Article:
NutriHAF Africa - Diversifying agriculture for balanced nutrition through fruits and vegetables in multi-storey cropping systems in Ethiopia and Madagascar

Date published on source: 
Monday, July 13, 2015

The Food, Agriculture and Natural resources Policy Analysis Network (FANRPAN: is welcoming an additional project to its Food Systems and Nutrition Thematic Area. From 6 to 9 July 2015, FANRPAN attend the Kick-Off Workshop of the new research and capacity development project called "NutriHAF Africa - Diversifying agriculture for balanced nutrition through fruits and vegetables in multi-storey cropping systems in Ethiopia and Madagascar". The workshop was held at Jupiter International Hotel - Bole, Addis Ababa, Ethiopia.

NutriHAF Africa is a joint project with partners from research, policy advocacy, capacity development and knowledge transfer in Africa, the USA and Germany. It is funded by the German Federal Ministry of Food and Agriculture (BMEL) and will focus, in the first step, on the area in and around the UNESCO-registered Yayu Coffee Forest Biosphere Reserve, in Illubabor Zone of Oromia State and on hotspots of biodiversity in Madagascar. In this project FANRPAN's role, as an implementing partner, is to engage two postdoctoral fellows (i.e., socio-economist and gender expert). The two will separately conduct qualitative, gender-disaggregated analysis of the socio-economic context, value chain, food growing and consumption behaviour of households/farming families and consumers in the nearest market place. Intra-household, the quantitative gender-disaggregated socio-economic analysis will research decisions on food growing and consumption behaviour while also identifying best pathways for policy advocacy.

The other three related projects within the Food Systems and Nutrition Thematic Area are:

  1. Improving Nutrition Outcomes through Optimized Agricultural Investments (ATONU) which seeks to answer the question of what agriculture programs can do to achieve positive nutrition outcomes. Firstly, ATONU is developing frameworks and tools to design, pilot, rigorously evaluate and promote a range of agricultural interventions that will improve the nutrition of women and young children, the most nutritionally vulnerable. Secondly, ATONU will provide technical assistance to existing and pipeline smallholder agricultural projects and programs that would like to improve nutrition outcomes but are not certain how to go about it. Funded by the Bill and Melinda Gate Foundation, the four ATONU project focal countries are Ethiopia, Nigeria, Tanzania and the fourth will either be Ghana or Uganda.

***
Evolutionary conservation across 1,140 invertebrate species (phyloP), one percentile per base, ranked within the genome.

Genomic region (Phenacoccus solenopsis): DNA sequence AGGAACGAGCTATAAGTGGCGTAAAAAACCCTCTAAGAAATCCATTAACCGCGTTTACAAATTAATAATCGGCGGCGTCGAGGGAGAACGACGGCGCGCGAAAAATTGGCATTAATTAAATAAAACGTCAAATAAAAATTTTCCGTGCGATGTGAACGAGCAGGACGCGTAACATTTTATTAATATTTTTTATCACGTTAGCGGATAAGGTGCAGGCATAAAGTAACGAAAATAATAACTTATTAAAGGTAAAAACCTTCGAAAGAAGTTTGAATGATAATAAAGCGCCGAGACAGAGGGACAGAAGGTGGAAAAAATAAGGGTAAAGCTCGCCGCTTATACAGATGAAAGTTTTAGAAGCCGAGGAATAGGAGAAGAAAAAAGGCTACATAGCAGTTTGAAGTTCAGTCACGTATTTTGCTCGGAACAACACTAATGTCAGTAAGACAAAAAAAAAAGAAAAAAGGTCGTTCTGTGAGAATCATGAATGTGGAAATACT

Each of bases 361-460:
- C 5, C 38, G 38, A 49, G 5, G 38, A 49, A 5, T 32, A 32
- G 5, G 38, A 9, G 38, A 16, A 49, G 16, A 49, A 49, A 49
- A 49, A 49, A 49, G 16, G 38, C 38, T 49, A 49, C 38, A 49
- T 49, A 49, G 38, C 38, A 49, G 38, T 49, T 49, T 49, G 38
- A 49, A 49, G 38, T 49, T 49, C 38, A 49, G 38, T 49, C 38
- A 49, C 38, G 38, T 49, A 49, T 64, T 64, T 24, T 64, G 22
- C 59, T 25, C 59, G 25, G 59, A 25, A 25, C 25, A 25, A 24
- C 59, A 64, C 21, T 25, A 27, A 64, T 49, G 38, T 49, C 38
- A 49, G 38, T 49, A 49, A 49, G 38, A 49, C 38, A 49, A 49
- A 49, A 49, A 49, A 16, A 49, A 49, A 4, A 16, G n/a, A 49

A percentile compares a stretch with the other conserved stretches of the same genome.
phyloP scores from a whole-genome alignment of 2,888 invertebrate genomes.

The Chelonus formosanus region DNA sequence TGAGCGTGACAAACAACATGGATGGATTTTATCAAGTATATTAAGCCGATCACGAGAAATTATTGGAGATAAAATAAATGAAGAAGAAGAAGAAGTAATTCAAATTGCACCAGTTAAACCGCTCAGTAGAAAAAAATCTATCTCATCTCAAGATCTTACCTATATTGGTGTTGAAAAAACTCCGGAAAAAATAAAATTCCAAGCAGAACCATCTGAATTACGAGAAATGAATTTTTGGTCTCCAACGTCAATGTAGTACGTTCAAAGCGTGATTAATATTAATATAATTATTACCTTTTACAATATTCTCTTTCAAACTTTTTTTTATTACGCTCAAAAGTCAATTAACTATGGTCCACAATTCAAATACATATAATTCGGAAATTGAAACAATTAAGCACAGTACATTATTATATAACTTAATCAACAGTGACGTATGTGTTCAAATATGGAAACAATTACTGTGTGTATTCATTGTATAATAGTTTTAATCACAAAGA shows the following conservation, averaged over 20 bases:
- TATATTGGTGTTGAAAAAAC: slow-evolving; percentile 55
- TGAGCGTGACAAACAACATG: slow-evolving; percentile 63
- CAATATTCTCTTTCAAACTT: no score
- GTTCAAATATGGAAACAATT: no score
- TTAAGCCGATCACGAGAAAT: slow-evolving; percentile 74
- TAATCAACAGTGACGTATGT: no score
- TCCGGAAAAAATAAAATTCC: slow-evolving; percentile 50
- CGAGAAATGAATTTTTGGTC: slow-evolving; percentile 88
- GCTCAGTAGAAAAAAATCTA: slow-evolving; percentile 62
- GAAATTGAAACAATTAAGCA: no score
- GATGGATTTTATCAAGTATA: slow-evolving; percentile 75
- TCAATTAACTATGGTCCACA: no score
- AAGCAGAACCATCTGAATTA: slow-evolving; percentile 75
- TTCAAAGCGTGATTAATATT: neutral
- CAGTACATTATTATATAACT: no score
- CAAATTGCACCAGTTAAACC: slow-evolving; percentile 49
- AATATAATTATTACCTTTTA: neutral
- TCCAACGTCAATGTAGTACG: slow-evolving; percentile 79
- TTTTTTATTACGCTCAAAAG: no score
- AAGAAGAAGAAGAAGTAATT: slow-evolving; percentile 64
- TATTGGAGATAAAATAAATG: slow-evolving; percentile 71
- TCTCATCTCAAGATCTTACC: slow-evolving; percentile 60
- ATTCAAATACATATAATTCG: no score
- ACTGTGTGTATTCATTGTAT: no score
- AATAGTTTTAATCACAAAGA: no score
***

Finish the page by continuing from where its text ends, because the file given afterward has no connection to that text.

2. Postharvest Management in Sub-Saharan Africa (PHM-SSA) project aims to improve food security (increased food self-sufficiency and incomes) of smallholder farmers in SSA through reduction of postharvest losses of food crops (grains and pulses) by addressing major constraining factors of technology dissemination and adoption, knowledge and information sharing, rural advisory services (RAS) and policies related to PHM. Interventions focus at two levels: (i) validation and promotion of PHM practices and systems at rural household and communities level through use of innovative RAS and private sector linkages, and (ii) linking national and regional level through active promotion of sharing and learning, capacity-building, and advocacy and policy dialogue related to PHM. Funded by the Swiss Agency for Development and Cooperation (SDC) Global Programme Food Security (GPFS), the project is being implemented in Benin and Mozambique.
  3. The project Stemming Aflatoxin pre- and post-harvest waste in the groundnut value chain (GnVC) in Malawi and Zambia to improve food and nutrition security in the smallholder farming families intervenes at three levels: (i) Based on the applied research and analysis of major constrains related GnVC, promising pre- and post-harvest practices and technologies are assessed, validated and further developed through participative evaluation in selected rural households; (ii) The successfully tested practices are documented, appropriate dissemination tools and methodologies are elaborated, and farmer capacities are built; and (iii) Based on the evidence gained from the validation of pre- and post-harvest practices and technologies, advocacy and policy dialogues are conducted through multi-stakeholder platforms at the local, national and regional levels with the aim of strengthening these aspects in policies and regulatory frameworks. The project is supported by Platform for African European Partnership on Agricultural Research for Development (PAEPARD) through Forum for Agricultural Research in Africa (FARA).